After years of fighting to survive on the streets of Lagos, two brothers, played by Falz and Tobi Bakre, fall on opposite sides of the law. The bonds of brotherhood are put to the ultimate test as one joins a taskforce that hunts down the other and his gang.
With Brotherhood, a crime-action film produced by Greoh Studios and co-written with Jade Osiberu (Sugar Rush), Abdul Tijani-Ahmed makes a mark with his first major writing cinema credit, in what is anticipated to be a blockbuster premiering across 15 African countries.
Tijani-Ahmed promises “a roller coaster of emotions, mind-blowing action sequences and characters you can relate with” in Brotherhood, partly inspired by a real-life robbery incident and inspiration sought in foreign films like Heat (1995) and Den of Thieves (2018).
Abdul Tijani-Ahmed, who is also an actor and producer, has previously worked on web series Ricordi and short film There is Something Wrong with the Bamideles, both starring and produced by Diane Russet who also has a role in Brotherhood.
In this edition of WKMUp’s Six Questions with…, screenwriter Tijani-Ahmed discusses making his mark with his first major cinema film, the major challenge screenwriters face in the industry, visiting the Brotherhood set, and the freedom of writing in the absence of limitations with his co-writer Jade Osiberu.
- Brotherhood is your first major cinema film as a writer. What were you biding your time for in finding the suitable project and what should viewers look forward to in the crime thriller?
Yeah, Brotherhood is my first major cinema film but I feel like every project I’ve done has prepared me for this. I mean I was writing one of Nollywood biggest films with the Jade Osiberu, I had to come correct. Viewers should expect to go through a roller coaster of emotions, mind-blowing action sequences and characters you can relate with.
- Co-writing Brotherhood with Jade Osiberu, were there film references or real-life events that inspired you as you worked on the script?
Jade shared details of a robbery that happened around her house in Lekki which is partly what inspired the film. I also read a lot about the one million boys in Lagos. I generally watch films and read the scripts of films in the same genre as the film I’m writing. In this case that was Heat and Den of thieves.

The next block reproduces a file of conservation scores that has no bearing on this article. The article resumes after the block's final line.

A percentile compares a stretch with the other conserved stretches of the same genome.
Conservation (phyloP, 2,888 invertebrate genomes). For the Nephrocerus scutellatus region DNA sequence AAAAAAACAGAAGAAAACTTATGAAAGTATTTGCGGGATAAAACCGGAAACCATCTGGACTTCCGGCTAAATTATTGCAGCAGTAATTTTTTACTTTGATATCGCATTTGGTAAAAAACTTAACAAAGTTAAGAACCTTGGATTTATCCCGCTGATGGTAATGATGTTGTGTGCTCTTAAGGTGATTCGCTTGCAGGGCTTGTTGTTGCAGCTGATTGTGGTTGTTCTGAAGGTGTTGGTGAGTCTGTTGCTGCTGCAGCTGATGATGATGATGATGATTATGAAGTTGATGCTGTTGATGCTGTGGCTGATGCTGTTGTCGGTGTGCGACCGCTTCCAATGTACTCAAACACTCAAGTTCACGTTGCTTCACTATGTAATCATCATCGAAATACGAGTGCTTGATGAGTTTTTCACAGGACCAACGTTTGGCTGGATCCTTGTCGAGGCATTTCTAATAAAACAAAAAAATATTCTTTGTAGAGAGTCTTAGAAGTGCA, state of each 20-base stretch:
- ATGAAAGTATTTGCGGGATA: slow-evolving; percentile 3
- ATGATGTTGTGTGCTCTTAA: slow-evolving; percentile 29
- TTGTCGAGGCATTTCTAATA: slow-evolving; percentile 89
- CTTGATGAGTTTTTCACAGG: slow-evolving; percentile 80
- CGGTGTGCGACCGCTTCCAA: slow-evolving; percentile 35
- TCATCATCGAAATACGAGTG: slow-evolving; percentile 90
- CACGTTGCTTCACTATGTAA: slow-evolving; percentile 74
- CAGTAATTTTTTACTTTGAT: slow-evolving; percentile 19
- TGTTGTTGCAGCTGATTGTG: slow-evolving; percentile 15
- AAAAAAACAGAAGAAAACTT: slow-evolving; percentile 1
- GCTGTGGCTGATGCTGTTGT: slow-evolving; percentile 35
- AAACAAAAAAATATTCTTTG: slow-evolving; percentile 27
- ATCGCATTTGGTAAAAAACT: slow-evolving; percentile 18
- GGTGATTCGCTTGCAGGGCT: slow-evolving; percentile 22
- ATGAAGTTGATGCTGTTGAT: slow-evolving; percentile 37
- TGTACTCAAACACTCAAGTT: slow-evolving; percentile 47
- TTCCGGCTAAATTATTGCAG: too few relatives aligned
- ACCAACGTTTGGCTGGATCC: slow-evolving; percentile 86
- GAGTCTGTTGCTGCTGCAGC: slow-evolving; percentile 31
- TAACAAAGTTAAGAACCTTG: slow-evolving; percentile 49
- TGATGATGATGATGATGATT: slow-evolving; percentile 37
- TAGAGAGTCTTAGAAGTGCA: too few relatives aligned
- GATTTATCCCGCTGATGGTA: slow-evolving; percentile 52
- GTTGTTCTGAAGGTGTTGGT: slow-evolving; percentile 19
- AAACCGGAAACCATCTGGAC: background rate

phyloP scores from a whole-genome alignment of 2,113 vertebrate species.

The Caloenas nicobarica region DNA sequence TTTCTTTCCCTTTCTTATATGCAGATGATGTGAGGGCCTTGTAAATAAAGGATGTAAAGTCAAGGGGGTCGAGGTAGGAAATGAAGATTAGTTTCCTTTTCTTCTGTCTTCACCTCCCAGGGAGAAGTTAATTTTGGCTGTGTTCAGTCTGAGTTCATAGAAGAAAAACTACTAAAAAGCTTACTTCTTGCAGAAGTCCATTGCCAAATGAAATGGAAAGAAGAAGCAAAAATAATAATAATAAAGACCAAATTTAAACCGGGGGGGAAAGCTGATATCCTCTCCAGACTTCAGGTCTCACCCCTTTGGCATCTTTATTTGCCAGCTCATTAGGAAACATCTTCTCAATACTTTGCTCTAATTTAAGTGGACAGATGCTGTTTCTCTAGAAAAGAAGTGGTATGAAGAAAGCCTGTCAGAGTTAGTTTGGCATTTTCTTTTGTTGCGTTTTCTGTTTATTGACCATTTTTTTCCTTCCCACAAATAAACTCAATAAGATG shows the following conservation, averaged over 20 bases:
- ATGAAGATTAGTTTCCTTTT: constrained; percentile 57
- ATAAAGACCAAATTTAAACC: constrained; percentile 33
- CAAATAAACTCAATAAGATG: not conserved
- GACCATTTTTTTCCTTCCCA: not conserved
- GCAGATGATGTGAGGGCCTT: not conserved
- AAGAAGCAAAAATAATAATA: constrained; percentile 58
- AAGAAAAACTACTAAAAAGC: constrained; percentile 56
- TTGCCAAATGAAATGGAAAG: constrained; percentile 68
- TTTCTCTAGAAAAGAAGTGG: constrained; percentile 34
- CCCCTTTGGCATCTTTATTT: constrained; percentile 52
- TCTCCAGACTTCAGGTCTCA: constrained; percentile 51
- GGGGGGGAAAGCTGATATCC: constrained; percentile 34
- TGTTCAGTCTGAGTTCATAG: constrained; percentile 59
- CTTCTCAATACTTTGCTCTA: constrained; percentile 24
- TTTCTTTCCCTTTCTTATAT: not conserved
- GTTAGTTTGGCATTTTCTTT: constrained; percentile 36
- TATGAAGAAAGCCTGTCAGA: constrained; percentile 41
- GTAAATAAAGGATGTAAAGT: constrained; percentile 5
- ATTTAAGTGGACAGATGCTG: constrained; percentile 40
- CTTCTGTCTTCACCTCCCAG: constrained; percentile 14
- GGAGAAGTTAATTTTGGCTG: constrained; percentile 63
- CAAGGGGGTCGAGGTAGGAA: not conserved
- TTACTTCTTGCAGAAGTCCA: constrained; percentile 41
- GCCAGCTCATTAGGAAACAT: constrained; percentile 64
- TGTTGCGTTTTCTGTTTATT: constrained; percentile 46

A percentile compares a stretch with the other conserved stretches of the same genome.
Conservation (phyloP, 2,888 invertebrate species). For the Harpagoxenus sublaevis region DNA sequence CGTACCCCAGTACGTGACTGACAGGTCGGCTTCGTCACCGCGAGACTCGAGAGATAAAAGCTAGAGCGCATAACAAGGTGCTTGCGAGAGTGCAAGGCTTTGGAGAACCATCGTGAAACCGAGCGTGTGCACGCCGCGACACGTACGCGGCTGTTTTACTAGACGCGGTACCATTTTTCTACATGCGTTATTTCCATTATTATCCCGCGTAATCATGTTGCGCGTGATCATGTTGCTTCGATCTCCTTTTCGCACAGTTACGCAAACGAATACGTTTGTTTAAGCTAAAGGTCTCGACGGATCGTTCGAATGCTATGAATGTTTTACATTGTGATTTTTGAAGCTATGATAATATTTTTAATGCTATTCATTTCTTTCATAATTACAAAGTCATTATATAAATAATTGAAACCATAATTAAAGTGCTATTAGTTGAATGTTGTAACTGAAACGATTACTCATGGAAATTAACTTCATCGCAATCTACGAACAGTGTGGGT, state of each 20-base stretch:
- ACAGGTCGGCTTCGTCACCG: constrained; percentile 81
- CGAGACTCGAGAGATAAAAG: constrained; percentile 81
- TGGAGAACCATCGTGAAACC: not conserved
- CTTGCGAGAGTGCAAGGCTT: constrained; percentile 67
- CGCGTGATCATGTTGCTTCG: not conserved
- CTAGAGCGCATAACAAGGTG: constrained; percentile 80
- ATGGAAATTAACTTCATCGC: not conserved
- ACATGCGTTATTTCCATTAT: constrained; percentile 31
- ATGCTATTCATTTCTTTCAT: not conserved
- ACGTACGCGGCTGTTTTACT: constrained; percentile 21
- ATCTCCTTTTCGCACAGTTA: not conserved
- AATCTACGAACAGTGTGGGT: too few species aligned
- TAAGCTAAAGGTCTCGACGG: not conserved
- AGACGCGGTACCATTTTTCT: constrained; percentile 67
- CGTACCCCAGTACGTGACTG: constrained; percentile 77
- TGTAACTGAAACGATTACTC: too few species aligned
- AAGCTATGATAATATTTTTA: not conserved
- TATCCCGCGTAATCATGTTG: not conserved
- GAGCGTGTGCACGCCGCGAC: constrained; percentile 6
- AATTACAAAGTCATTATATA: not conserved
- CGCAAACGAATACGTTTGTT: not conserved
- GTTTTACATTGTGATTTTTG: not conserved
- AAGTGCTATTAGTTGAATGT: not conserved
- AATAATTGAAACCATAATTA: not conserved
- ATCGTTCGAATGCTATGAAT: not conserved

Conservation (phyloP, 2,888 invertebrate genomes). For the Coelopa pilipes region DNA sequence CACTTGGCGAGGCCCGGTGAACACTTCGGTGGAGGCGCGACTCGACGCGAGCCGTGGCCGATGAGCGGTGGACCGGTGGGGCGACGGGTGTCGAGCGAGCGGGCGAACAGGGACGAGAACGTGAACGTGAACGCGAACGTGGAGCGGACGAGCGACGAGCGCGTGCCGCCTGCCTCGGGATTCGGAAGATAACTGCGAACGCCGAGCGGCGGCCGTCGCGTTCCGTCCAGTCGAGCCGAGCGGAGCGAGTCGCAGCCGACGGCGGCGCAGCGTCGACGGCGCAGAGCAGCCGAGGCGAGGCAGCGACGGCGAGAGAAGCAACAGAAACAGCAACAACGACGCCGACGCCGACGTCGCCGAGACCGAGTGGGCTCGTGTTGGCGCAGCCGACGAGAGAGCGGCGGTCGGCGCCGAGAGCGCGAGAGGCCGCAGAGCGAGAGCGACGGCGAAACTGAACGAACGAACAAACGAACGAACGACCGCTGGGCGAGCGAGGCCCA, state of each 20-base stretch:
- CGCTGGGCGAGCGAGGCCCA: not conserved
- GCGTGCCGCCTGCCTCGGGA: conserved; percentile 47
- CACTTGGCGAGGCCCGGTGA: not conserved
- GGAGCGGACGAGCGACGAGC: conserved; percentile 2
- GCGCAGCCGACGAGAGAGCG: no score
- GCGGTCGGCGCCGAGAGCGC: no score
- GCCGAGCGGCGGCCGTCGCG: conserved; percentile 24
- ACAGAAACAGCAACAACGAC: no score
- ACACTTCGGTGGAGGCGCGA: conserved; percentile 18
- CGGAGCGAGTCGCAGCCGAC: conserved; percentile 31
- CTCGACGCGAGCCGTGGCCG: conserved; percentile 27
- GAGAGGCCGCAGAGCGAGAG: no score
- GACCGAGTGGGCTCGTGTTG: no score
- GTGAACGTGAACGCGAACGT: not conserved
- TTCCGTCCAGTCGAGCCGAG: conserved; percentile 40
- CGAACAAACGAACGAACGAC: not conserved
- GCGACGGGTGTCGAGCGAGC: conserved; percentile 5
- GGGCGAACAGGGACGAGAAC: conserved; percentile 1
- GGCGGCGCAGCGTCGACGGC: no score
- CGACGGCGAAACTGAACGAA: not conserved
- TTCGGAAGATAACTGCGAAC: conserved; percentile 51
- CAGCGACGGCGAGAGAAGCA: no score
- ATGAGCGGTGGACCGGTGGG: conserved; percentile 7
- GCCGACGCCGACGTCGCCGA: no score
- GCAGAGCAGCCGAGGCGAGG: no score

- We don’t often see screenwriters on set. But I remember seeing you on the set of Brotherhood during shooting and it’s a testament to the collaborative effort. How important do you think it is for scriptwriters to be available on set to break down scenes and their intentions better for the director?
A lot of people forget that a film is the writer’s vision first before anyone else. So it’s very important to take the writer along every step of the way. Most writers don’t go to sets because scripts are usually butchered on set due to production restraints which can be very painful to watch. But I personally feel it’s important to consult the writer in such cases. For Brotherhood, yeah, it was a very collaborative process, because the director isn’t Nigerian and Brotherhood is a very Nigerian story.
- What is the biggest problem screenwriters face in Nollywood at the moment and what would be your one proposed solution?
Writers are not paid well. Very few writers are paid their worth and it’s mostly because of how they have branded themselves or the kind of work they have done. It shouldn’t be so because writing is hard work. I personally think writers should start getting back-end compensation. It’ll make writers more invested in projects.
- Many writers talk about writing around the limitations of a project’s budget. Co-writing with Jade Osiberu who’s also the producer, what was the limitation placed on how far you could go with the scale of your imaginations?
For Brotherhood there were no limitations. As a producer myself, the industry conditions your mind to scale down while writing. But one of the things Jade and I were able to do while writing was to drop our producer hats and just write beautiful scenes. We would even joke that production will take care of it when the time comes — it’s their problem, not ours. (laughs)
- What has been keeping you up recently? (movies, TV series, books, music, podcasts) Kindly share some recommendations with us.
I’m a film and TV junkie. Anyone who follows me on social media knows that I’m always watching a lot of stuff. At the moment I’m really into Black Bird on Apple TV, and Alchemy of Souls on Netflix. And of course, House of the Dragons!
Brotherhood will be in cinemas nationwide from September 23.